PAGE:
Lots of Sparrow Varieties Start Showing Up in the Northeast in Late Fall
As October draws to a close, most of the warblers have already departed New England, as well as vireos, swallows, purple martins, and many other songbirds. But other passerines, including the relatively inconspicuous yet beautiful sparrows, are still migrating through, lingering to feed in weedy plots and plowed fields, and congregating in brushy areas.
Photo: Song Sparrow
What Migrating Sparrows Are Looking For
Foraging for small seeds wherever they can been found, sparrows may be as close to home as your lawn or backyard garden. By rough estimate, a single sparrow can eat nearly 40 seeds a minute, covering a whole lot of ground in a very short time. Certainly it's useful for a bird to fill itself up quickly when on the move and in need of sustenance for the long trip south or to survive the next cold night.
Photo: Tree Sparrow
Find out more about food for sparrows
Birdwatchers often look for a locally uncommon bird in a congregation of other sparrow species. A handful of Nelson's sharp-tailed sparrows were recorded this fall in eastern Massachusetts, as was a single clay-colored sparrow, a rare fall visitor. Groups of the striking chipping sparrow frequent suburban yards, combing the ground for seeds when mowing season is over as grass growth slows in the colder months. Migrating flocks also descend upon weedy fields and grassy roadsides. This striking bird, distinct with its persimmon-rust cap (a little faded in the fall) and black eye line, even eats crabgrass seeds with great enthusiasm.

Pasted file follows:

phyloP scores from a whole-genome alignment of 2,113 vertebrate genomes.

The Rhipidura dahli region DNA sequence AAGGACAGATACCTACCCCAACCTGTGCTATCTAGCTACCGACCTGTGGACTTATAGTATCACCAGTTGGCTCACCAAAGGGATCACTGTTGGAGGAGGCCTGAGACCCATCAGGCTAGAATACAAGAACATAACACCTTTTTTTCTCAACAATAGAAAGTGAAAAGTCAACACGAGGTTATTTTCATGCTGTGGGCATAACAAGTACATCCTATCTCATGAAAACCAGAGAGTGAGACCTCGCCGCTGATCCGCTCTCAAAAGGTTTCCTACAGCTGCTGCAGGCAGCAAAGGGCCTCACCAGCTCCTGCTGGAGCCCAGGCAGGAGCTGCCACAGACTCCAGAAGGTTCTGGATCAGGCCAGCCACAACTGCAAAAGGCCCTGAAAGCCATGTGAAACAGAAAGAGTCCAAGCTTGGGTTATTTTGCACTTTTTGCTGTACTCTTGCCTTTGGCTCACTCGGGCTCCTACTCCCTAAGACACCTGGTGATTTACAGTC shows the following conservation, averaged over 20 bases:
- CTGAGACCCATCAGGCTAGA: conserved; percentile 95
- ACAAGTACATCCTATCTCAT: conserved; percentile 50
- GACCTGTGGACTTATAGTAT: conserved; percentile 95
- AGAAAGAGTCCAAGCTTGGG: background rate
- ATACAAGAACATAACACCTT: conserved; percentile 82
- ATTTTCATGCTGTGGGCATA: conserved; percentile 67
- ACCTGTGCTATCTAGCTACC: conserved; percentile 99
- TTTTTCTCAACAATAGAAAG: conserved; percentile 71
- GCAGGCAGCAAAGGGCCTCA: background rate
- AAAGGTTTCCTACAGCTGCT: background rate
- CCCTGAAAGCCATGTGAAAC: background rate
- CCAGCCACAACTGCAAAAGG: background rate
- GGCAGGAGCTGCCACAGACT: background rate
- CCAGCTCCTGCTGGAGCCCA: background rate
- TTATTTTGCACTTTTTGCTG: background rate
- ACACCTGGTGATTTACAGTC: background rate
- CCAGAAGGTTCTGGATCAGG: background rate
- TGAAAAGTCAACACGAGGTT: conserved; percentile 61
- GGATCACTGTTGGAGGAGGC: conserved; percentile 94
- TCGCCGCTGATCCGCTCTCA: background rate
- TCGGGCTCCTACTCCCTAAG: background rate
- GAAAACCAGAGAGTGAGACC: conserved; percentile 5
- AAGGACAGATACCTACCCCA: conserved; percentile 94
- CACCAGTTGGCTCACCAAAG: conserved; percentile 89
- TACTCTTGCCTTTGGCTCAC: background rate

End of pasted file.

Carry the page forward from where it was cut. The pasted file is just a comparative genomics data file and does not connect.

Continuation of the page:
Photo: Chipping Sparrow
Find out more about locating feeders
Types of Sparrows to Look for
Among the most common of the migrating sparrows are the white-throated, song, field, and chipping sparrow. Not as numerous but also coming through, albeit in lesser numbers, are savannah, field, Lincoln's, swamp, fox, and white-crowned sparrows. If you're lucky, you might see considerably more unusual species appearing in seed-rich sites: a vesper sparrow, for example, once common in the region but now listed as threatened in Massachusetts, or perhaps a grasshopper sparrow of coastal grasslands, an endangered species in parts of its range.
Photo: Lincoln's Sparrow